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Yawning, unsteady, we squeeze aboard and head for Merzouga on the edge of the desert. As we rattle and swerve over the stones, tumble grass hurtles out of the way like an army of frightened hedgehogs. The headlights cut a bright path through the night but the only track I see is the cloud of dust behind us.
At last the brakes screech and the driver staggers out to set us free.
‘This is where you walk. I wait.’
* * *
Venturing into the darkness, I join a trickle of puffy-eyed ramblers who have come here to watch the sunrise over the desert. Ahead of us dunes ride into the distance, great mountains of sand etched into the sky, barring the way.
With ridges and hollows to be conquered first, Erg Chebbi is a challenge. Before long my shoes are full of sand and I sink deeper with every step.
‘Please, madame, take them off, let me carry.’ My self-appointed guide has appeared from nowhere, flowing blue robes and enormous black turban. I expect he hides in the dunes every morning, waiting for a lady in distress to earn a few dirhams.
‘It is safe, madame. Snakes still sleeping, scorpions too.’
I keep my shoes on nevertheless until they fall off and Hassan has to slide down the slope to dig them out. The climb is arduous, even barefoot. The ground gives way with every move. Hassan grips my hand and pulls me up the crumbling edge of the dune.
‘Look, scarab prints. And that’s a mouse, and a fox.’ Tiny trails zigzag across the sand as if drawn with a feather. I look back at my own footsteps, so big and clumsy I feel like an alien.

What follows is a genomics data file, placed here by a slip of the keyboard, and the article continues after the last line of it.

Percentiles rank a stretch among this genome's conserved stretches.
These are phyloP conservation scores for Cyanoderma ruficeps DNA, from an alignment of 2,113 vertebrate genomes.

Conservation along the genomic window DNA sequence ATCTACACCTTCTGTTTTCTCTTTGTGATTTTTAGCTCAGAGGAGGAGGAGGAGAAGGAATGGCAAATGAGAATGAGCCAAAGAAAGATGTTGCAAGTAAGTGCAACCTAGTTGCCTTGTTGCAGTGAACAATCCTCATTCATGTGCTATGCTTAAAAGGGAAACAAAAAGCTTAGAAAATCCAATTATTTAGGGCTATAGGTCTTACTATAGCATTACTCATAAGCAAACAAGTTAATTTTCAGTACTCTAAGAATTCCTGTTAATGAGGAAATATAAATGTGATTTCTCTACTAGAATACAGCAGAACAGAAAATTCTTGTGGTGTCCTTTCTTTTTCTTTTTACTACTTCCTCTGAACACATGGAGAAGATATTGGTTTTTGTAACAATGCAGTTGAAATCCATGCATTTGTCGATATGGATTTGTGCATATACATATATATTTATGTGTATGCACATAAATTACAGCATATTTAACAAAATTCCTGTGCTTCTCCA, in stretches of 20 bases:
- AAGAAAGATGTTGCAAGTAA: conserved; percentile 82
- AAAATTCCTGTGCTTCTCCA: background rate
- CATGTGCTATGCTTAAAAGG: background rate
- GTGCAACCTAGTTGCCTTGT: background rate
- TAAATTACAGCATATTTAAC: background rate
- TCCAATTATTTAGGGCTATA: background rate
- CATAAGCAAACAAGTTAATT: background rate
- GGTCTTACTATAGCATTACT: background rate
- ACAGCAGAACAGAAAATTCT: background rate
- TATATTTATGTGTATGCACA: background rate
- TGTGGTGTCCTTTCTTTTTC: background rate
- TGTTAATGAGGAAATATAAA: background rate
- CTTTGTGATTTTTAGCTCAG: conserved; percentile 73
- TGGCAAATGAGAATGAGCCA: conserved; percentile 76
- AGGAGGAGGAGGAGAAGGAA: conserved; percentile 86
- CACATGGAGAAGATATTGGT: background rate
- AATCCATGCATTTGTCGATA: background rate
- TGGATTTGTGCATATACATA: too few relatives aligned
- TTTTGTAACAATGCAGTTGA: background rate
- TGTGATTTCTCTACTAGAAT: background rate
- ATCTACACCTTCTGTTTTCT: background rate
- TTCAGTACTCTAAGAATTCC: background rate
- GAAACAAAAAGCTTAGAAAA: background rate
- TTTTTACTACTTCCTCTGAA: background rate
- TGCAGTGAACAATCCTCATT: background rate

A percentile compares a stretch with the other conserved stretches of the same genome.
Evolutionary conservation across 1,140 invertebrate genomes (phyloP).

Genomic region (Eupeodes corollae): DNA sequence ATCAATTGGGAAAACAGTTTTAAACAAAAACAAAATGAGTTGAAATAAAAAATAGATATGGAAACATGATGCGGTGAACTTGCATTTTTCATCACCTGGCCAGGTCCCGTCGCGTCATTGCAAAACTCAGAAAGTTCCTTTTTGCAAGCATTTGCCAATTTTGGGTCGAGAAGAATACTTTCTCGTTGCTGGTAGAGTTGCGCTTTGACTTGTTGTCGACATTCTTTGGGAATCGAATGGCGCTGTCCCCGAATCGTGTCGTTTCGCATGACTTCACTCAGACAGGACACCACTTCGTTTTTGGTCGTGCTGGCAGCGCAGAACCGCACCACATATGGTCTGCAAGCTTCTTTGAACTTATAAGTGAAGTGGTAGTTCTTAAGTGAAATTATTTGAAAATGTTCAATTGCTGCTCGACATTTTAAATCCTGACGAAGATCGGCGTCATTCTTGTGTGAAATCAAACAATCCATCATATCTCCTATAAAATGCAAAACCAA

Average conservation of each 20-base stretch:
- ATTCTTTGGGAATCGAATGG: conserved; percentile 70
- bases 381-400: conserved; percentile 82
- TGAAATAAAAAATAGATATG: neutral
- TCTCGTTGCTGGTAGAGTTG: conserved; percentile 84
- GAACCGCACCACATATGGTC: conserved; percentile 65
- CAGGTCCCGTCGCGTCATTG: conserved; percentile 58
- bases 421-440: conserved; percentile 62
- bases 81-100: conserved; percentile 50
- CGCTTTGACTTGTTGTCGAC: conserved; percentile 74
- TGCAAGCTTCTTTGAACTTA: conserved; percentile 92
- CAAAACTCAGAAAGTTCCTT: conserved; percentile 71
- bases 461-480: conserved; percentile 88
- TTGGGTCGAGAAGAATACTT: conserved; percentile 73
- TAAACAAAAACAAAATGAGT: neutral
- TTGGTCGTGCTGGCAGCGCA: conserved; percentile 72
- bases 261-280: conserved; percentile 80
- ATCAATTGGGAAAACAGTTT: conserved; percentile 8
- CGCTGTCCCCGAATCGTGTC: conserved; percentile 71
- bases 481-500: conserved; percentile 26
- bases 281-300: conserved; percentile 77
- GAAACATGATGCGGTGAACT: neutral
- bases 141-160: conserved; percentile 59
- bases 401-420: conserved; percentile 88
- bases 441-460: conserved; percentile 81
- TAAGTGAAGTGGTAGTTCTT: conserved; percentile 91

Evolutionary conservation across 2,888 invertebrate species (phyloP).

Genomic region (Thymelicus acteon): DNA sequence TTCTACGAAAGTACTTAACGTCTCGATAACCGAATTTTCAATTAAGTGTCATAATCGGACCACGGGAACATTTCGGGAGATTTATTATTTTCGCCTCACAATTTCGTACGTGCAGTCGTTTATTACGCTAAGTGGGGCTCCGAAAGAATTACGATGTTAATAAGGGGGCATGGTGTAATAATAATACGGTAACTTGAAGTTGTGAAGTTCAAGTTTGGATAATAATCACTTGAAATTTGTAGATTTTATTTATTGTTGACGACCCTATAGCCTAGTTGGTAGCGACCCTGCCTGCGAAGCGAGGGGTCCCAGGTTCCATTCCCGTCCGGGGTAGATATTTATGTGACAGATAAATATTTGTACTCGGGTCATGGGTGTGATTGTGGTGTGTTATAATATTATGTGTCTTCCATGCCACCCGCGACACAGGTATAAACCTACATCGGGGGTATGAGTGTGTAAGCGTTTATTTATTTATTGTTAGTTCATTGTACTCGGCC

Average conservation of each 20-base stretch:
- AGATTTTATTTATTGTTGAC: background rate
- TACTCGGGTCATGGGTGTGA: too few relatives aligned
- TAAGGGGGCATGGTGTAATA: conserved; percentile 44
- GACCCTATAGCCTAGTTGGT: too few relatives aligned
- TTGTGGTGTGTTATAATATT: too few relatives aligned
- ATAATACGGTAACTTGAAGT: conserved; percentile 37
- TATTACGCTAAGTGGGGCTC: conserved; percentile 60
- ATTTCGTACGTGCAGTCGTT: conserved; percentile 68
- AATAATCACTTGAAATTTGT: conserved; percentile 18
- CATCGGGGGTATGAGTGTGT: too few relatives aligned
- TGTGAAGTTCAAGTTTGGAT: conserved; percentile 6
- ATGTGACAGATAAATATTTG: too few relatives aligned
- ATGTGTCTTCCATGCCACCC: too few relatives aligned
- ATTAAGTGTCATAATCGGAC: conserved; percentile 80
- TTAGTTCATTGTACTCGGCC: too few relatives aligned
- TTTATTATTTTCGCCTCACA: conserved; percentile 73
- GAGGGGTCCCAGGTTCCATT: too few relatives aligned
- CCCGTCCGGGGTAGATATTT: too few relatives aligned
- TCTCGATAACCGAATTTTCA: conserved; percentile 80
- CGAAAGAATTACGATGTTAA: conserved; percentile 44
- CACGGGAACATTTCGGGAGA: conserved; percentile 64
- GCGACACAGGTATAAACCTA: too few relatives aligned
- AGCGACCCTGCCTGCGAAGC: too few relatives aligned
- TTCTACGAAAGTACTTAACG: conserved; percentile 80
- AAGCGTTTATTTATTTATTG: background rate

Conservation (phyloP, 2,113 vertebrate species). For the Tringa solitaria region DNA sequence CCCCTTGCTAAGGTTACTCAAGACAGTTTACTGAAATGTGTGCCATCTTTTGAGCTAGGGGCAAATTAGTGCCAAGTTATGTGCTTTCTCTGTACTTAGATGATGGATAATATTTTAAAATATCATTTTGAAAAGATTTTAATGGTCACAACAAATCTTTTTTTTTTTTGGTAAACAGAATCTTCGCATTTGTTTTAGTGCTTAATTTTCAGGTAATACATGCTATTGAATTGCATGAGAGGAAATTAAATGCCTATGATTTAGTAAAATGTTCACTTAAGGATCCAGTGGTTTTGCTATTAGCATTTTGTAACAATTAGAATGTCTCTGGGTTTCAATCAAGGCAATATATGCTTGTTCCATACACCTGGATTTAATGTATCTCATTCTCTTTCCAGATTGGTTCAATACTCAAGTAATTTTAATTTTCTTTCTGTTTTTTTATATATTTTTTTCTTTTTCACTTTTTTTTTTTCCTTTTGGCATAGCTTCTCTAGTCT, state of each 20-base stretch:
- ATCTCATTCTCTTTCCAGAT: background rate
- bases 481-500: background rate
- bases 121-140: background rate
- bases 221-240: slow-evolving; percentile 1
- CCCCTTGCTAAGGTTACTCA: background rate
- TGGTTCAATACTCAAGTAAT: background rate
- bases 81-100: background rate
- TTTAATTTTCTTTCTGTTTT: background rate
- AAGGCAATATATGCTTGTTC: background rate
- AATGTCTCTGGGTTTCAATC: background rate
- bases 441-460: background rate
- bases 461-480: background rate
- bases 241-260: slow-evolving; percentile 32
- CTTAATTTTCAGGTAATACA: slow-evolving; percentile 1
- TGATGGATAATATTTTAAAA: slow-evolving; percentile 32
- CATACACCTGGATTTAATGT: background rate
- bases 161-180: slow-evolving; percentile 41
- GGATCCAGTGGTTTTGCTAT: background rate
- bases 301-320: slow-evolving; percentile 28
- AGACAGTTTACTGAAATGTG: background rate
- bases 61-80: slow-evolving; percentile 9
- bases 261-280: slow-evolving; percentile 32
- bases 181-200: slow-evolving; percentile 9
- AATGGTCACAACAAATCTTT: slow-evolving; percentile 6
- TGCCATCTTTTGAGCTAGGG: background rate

Hassan has strength for two. We are first to reach the top. I want to plant a flag but make do with waving to the ramblers below. We mark our territory by sitting on the ridge and listen to the sand trickling all around. This is no time to talk. The wilderness heaving into the dawn fills us with awe.
Minutes later a streak of light scars the sky over the border, growing wider, brighter as we watch. The sun rises, a blinding disc, merciless already. The dunes turn coppery gold and cast shadows in the hollows as if the night will not let go.
the nomads will come out on the plains to milk their goats. Hassan
is one of them. He lives in a goatskin tent four miles away and digs
fossils out of the desert.
‘You want to dress like Blue Man?’
No time to reply. Gown, turban, it’s done. What more could I want? A camel? That can be arranged too. There is a friendly herd sitting not far away, grunting and spitting to welcome the day.
Hassan shows me how to slide sideways down the slope, one foot clearing the way for the other. The sand runs over my feet, hissing as it moves. I close my eyes to feel its sensuous touch and I smell the desert dawn, camels and all.
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